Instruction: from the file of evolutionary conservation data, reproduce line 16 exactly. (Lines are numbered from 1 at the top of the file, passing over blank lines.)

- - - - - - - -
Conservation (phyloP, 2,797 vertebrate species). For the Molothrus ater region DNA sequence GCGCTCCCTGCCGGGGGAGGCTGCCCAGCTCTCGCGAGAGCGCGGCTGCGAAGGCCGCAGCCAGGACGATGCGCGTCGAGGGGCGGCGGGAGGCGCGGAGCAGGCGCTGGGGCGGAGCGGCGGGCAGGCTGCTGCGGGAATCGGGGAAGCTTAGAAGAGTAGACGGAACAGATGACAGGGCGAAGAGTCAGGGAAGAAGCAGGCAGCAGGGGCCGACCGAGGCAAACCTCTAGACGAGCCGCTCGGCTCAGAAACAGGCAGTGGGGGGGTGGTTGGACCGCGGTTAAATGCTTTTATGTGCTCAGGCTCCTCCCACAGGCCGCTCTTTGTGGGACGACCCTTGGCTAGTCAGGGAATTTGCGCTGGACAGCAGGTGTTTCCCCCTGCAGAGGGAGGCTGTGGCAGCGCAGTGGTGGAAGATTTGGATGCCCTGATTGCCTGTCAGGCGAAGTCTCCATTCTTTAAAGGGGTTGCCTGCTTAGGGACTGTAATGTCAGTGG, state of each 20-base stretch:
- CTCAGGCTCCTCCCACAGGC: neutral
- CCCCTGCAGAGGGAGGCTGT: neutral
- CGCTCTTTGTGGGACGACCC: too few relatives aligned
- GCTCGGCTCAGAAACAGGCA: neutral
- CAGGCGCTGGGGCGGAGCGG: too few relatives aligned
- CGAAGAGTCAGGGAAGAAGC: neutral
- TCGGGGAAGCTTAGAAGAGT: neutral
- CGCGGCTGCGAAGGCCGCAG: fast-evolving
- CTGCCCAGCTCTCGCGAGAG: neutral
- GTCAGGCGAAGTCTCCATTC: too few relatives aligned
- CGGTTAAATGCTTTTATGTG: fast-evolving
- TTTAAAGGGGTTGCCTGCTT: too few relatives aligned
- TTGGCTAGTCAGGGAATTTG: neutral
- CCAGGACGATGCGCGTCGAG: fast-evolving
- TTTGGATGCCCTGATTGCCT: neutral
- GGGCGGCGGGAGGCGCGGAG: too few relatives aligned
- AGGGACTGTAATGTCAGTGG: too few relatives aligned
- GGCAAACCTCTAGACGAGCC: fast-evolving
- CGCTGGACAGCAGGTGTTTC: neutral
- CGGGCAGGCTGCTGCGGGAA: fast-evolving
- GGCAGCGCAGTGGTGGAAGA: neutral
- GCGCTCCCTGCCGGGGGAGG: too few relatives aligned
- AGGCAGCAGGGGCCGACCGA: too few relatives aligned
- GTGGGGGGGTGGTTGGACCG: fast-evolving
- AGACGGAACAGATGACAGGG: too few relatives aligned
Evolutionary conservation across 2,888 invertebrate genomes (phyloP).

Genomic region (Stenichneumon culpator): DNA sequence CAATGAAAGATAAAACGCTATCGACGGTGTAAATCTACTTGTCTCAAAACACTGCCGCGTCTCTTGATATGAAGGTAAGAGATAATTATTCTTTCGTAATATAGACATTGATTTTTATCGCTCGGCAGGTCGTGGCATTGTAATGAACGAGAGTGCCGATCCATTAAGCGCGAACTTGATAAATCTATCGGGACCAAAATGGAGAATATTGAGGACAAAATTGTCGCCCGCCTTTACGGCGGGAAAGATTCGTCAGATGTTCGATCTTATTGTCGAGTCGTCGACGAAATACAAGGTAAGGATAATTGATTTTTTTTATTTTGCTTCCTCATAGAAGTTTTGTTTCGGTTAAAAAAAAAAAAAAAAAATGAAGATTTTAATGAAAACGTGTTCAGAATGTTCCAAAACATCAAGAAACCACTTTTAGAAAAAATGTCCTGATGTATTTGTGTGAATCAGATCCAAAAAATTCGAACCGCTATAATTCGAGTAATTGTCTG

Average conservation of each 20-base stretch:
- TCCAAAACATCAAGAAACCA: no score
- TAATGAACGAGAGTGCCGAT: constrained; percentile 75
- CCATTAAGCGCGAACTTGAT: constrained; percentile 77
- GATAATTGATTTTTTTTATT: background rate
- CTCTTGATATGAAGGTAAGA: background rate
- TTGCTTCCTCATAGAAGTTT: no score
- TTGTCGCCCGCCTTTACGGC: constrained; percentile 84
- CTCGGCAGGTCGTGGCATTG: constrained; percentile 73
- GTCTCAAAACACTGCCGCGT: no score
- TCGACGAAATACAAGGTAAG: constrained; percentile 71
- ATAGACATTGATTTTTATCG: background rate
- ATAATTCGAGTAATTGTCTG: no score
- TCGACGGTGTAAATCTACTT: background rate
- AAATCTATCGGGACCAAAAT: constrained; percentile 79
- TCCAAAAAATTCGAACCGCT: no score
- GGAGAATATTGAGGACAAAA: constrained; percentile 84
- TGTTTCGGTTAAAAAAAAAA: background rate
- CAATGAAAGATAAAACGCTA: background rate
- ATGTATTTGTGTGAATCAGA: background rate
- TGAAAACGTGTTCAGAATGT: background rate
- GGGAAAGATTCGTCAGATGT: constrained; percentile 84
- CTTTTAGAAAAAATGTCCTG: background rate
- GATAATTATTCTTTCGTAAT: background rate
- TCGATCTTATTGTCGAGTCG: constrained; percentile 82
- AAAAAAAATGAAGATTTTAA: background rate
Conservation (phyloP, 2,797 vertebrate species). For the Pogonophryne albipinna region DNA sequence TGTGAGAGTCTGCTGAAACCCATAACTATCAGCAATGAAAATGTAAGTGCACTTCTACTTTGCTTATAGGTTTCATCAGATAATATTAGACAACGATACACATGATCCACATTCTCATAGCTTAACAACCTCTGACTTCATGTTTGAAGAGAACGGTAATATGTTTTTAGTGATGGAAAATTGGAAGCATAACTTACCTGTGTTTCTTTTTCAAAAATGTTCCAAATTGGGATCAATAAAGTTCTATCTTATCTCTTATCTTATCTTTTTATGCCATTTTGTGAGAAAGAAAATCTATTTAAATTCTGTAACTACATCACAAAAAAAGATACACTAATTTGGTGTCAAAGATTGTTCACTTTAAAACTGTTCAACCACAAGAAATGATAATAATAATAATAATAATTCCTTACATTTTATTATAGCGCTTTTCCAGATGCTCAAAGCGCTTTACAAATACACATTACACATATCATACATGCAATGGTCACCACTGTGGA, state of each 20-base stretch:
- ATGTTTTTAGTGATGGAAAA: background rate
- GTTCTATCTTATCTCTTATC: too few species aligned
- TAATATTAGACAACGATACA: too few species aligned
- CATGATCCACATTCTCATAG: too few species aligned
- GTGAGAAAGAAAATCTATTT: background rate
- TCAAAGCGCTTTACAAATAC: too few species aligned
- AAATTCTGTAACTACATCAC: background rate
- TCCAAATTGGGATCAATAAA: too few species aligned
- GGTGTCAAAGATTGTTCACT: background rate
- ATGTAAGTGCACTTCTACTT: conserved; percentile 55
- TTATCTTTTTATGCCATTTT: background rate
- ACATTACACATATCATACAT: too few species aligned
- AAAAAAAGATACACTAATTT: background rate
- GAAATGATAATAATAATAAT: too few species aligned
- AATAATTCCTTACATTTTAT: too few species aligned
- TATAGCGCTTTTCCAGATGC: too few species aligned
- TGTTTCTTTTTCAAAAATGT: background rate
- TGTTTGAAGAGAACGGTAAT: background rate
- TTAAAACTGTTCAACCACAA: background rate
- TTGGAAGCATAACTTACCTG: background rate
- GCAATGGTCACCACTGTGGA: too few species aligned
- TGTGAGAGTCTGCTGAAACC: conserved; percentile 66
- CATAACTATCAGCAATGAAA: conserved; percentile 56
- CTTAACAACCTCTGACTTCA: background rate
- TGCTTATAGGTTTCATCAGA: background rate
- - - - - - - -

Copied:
- TTTGGATGCCCTGATTGCCT: neutral